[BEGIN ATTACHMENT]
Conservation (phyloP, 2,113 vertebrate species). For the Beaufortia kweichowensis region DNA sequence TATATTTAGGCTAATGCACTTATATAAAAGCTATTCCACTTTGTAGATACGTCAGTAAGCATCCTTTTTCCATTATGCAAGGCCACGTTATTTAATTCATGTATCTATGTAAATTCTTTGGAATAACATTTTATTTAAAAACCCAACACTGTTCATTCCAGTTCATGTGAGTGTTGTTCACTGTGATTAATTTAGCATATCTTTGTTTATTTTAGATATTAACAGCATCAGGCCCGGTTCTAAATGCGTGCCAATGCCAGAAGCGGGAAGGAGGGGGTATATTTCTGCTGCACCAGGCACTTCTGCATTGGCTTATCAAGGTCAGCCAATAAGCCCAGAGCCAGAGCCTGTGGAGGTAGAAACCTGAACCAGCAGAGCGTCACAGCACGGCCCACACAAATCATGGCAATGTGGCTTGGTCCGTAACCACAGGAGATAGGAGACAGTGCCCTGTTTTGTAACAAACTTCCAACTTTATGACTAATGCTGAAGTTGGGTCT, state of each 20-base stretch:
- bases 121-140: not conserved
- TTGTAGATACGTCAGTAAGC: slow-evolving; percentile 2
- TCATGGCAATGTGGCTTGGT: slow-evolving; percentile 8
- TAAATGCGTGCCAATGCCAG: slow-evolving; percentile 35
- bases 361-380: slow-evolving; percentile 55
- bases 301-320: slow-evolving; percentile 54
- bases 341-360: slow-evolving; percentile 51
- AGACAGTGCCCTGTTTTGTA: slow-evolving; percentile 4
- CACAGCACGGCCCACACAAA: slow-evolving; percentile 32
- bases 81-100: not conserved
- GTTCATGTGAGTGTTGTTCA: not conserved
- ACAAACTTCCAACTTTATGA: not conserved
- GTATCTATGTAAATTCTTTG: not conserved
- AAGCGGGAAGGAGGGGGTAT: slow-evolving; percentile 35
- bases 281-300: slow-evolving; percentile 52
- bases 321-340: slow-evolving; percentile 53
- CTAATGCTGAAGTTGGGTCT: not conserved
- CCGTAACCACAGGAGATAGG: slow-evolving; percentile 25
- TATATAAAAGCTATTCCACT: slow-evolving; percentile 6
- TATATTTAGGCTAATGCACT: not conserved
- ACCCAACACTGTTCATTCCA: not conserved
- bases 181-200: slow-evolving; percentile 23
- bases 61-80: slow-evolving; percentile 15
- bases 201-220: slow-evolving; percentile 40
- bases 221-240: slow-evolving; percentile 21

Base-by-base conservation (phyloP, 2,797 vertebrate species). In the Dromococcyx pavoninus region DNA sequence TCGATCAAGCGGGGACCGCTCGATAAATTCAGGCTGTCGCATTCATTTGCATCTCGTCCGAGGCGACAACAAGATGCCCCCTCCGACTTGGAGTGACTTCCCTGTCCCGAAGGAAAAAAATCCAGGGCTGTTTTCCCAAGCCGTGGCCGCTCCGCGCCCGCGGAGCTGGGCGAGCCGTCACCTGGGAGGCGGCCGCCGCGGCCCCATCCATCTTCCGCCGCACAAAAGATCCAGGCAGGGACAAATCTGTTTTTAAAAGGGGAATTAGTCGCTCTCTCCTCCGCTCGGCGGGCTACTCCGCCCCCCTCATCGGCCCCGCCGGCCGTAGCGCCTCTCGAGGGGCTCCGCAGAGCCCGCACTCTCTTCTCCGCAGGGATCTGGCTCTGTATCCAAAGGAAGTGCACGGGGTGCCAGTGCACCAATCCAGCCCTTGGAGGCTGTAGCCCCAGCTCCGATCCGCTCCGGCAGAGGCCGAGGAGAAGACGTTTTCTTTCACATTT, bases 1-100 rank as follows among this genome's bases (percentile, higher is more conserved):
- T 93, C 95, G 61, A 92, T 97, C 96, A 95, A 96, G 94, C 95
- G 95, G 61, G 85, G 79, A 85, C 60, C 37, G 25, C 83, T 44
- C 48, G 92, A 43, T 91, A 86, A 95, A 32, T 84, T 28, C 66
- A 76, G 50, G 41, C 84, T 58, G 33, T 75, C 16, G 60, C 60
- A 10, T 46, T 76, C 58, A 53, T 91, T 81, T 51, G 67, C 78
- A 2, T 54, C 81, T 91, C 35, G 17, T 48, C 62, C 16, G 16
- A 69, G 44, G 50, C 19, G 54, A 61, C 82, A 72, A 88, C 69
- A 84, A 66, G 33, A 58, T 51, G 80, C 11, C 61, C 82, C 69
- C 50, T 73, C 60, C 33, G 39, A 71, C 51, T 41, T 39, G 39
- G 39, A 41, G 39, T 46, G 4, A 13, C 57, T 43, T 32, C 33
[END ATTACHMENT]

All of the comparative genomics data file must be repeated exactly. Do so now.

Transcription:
Conservation (phyloP, 2,113 vertebrate species). For the Beaufortia kweichowensis region DNA sequence TATATTTAGGCTAATGCACTTATATAAAAGCTATTCCACTTTGTAGATACGTCAGTAAGCATCCTTTTTCCATTATGCAAGGCCACGTTATTTAATTCATGTATCTATGTAAATTCTTTGGAATAACATTTTATTTAAAAACCCAACACTGTTCATTCCAGTTCATGTGAGTGTTGTTCACTGTGATTAATTTAGCATATCTTTGTTTATTTTAGATATTAACAGCATCAGGCCCGGTTCTAAATGCGTGCCAATGCCAGAAGCGGGAAGGAGGGGGTATATTTCTGCTGCACCAGGCACTTCTGCATTGGCTTATCAAGGTCAGCCAATAAGCCCAGAGCCAGAGCCTGTGGAGGTAGAAACCTGAACCAGCAGAGCGTCACAGCACGGCCCACACAAATCATGGCAATGTGGCTTGGTCCGTAACCACAGGAGATAGGAGACAGTGCCCTGTTTTGTAACAAACTTCCAACTTTATGACTAATGCTGAAGTTGGGTCT, state of each 20-base stretch:
- bases 121-140: not conserved
- TTGTAGATACGTCAGTAAGC: slow-evolving; percentile 2
- TCATGGCAATGTGGCTTGGT: slow-evolving; percentile 8
- TAAATGCGTGCCAATGCCAG: slow-evolving; percentile 35
- bases 361-380: slow-evolving; percentile 55
- bases 301-320: slow-evolving; percentile 54
- bases 341-360: slow-evolving; percentile 51
- AGACAGTGCCCTGTTTTGTA: slow-evolving; percentile 4
- CACAGCACGGCCCACACAAA: slow-evolving; percentile 32
- bases 81-100: not conserved
- GTTCATGTGAGTGTTGTTCA: not conserved
- ACAAACTTCCAACTTTATGA: not conserved
- GTATCTATGTAAATTCTTTG: not conserved
- AAGCGGGAAGGAGGGGGTAT: slow-evolving; percentile 35
- bases 281-300: slow-evolving; percentile 52
- bases 321-340: slow-evolving; percentile 53
- CTAATGCTGAAGTTGGGTCT: not conserved
- CCGTAACCACAGGAGATAGG: slow-evolving; percentile 25
- TATATAAAAGCTATTCCACT: slow-evolving; percentile 6
- TATATTTAGGCTAATGCACT: not conserved
- ACCCAACACTGTTCATTCCA: not conserved
- bases 181-200: slow-evolving; percentile 23
- bases 61-80: slow-evolving; percentile 15
- bases 201-220: slow-evolving; percentile 40
- bases 221-240: slow-evolving; percentile 21

Base-by-base conservation (phyloP, 2,797 vertebrate species). In the Dromococcyx pavoninus region DNA sequence TCGATCAAGCGGGGACCGCTCGATAAATTCAGGCTGTCGCATTCATTTGCATCTCGTCCGAGGCGACAACAAGATGCCCCCTCCGACTTGGAGTGACTTCCCTGTCCCGAAGGAAAAAAATCCAGGGCTGTTTTCCCAAGCCGTGGCCGCTCCGCGCCCGCGGAGCTGGGCGAGCCGTCACCTGGGAGGCGGCCGCCGCGGCCCCATCCATCTTCCGCCGCACAAAAGATCCAGGCAGGGACAAATCTGTTTTTAAAAGGGGAATTAGTCGCTCTCTCCTCCGCTCGGCGGGCTACTCCGCCCCCCTCATCGGCCCCGCCGGCCGTAGCGCCTCTCGAGGGGCTCCGCAGAGCCCGCACTCTCTTCTCCGCAGGGATCTGGCTCTGTATCCAAAGGAAGTGCACGGGGTGCCAGTGCACCAATCCAGCCCTTGGAGGCTGTAGCCCCAGCTCCGATCCGCTCCGGCAGAGGCCGAGGAGAAGACGTTTTCTTTCACATTT, bases 1-100 rank as follows among this genome's bases (percentile, higher is more conserved):
- T 93, C 95, G 61, A 92, T 97, C 96, A 95, A 96, G 94, C 95
- G 95, G 61, G 85, G 79, A 85, C 60, C 37, G 25, C 83, T 44
- C 48, G 92, A 43, T 91, A 86, A 95, A 32, T 84, T 28, C 66
- A 76, G 50, G 41, C 84, T 58, G 33, T 75, C 16, G 60, C 60
- A 10, T 46, T 76, C 58, A 53, T 91, T 81, T 51, G 67, C 78
- A 2, T 54, C 81, T 91, C 35, G 17, T 48, C 62, C 16, G 16
- A 69, G 44, G 50, C 19, G 54, A 61, C 82, A 72, A 88, C 69
- A 84, A 66, G 33, A 58, T 51, G 80, C 11, C 61, C 82, C 69
- C 50, T 73, C 60, C 33, G 39, A 71, C 51, T 41, T 39, G 39
- G 39, A 41, G 39, T 46, G 4, A 13, C 57, T 43, T 32, C 33